Hispanics have converted to Catholicism after being raised in another religious tradition or with no affiliation — a net drop of 22 percentage points. Much of the movement away from Catholicism and toward Protestantism in Latin America has occurred in the span of a single lifetime.
Like their counterparts in Latin America, many U. Yet identification with Catholicism has declined throughout the region, according to a major new Pew Research Center survey that examines religious affiliations, beliefs and practices in 18 countries and one U. In nearly every country surveyed, the Catholic Church has experienced net losses from religious switching, as many Latin Americans have joined evangelical Protestant churches or rejected organized religion altogether.
Morality and Social Views Compared with U. Protestants also are more likely than Catholics to read scripture outside of religious services, to approach the Bible literally and to believe that Jesus will return during their lifetime. Chile a decline of 20 percentage points and Puerto Rico a point decline.
These are among the key findings of more than 30, face-to-face interviews conducted across 18 countries and Puerto Rico by the Pew Research Center between October and February Relatively few Latin Americans who are religiously unaffiliated say they attend worship services on a weekly basis.
The survey of Latin America is part of a larger effort, the Pew-Templeton Global Religious Futures project, which analyzes religious change and its impact on societies around the world.
Only in Argentina and Uruguay do majorities of ex-Catholics express a favorable view of the pope. In a survey of 18 countries and Puerto Rico, the median result is 10th on a list of country-level findings ranked from highest to lowest.
Half or more of Catholics in 16 of the countries polled view the selection of the former Argentine bishop as a major change. Hispanics, according to a Pew Research poll. Phillip Connor drafted the sections on the history of religious change in the region. Protestants generally display higher levels of religious commitment than Catholics in comparable demographic categories.
Differences among Catholics, Protestants and the religiously unaffiliated also are apparent on other social issues.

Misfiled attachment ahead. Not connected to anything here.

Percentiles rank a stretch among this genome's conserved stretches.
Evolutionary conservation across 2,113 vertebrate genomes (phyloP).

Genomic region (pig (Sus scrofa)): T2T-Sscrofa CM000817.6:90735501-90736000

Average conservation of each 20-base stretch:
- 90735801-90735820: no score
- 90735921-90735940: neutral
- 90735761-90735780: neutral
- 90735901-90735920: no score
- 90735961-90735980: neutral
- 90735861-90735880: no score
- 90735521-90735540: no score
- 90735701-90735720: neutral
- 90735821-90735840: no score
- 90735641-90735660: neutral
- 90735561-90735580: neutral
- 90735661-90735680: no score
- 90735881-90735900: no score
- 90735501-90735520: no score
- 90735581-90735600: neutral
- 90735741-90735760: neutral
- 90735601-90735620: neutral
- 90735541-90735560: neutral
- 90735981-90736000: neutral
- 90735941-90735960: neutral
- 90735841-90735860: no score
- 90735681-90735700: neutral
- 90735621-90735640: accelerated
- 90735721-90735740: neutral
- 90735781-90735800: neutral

And, in most countries, at least a quarter say they belong to another Protestant church or that they do not know their denomination.
Among those who belong to Pentecostal churches, Assemblies of God is one of the most commonly cited affiliations. Catholics make up between one-half and roughly two-thirds of the population in five of the places surveyed: Smaller but substantial shares of Catholics also report charismatic experiences.
In every country surveyed, Protestants are more likely than Catholics to exhibit high levels of religious commitment — that is, to say they pray daily, attend worship services at least once a week and consider religion very important in their lives.
Due to fieldwork constraints and sensitivities related to polling about religion, Cuba could not be included; it is the only Spanish-speaking country in Latin America that was not polled. A full analysis of demographic differences between current Catholics and former Catholics who are now Protestants, including rates of relocation and education, can be found in Chapter 1 of this report.
Across Latin America, as well as among Hispanics in the United States, most people who are unaffiliated say that they have no particular religion rather than describing themselves as atheist or agnostic. The survey was conducted through face-to-face interviews in Spanish, Portuguese and Guarani.
Differing Views on Social Issues and Helping the Poor Even though the Catholic Church opposes abortion and same-sex marriage, Catholics in Latin America tend to be less conservative than Protestants on these kinds of social issues.
Sample sizes and margins of error by country are available below. But on some questions, regional medians are reported to help readers see cross-national patterns. Former Catholics, by comparison, are ambivalent about the new pope.
Hispanics Many of the major patterns revealed by this survey mirror trends found among U. The gaps between Protestants and Catholics on these standard measures of religious commitment are smallest, but still statistically significant, in the Central American countries of Guatemala 17 pointsCosta Rica 15 and Honduras 8.
For more details, see Chapter 2.Latin American Religions Essay examples Words | 3 Pages. Latin American Religions University of Phoenix November 12, What are some major attributes of Latin American Catholicism? Identify and describe at least two distinctions and include how they are distinct from Catholicism elsewhere.
African and African-inspired religions in Latin America and the Caribbean are as diverse as the region itself. But as you will see in these pages, many of them share rituals, beliefs, language and even veneration of the same gods—revealing common origins in. Let us write or edit the essay on your topic "Latin American religion" with a personal 20% discount.
Abstract: This book essay evaluates the presentations of Latin American Christianity in The Rebirth of Latin American Christianity () by Todd Hartch. The author of the article agrees to the view that microeconomical models can contribute to understand Protestant growth and Catholic revitalization in contemporary Latin American Christianity.
Manifestation of Latin Gender Roles in American Media Objective The objective of this study is to examine the manifestation of Latin gender roles in American Media. Towards this end, this study will examine the literature in this area of inquiry.
Aug 29, · Latin American Catholics are particularly enthusiastic about Pope Francis, with clear majorities across the region rating him favorably. Indeed, in 14 of the countries surveyed, at least half of Catholics say they have a .Download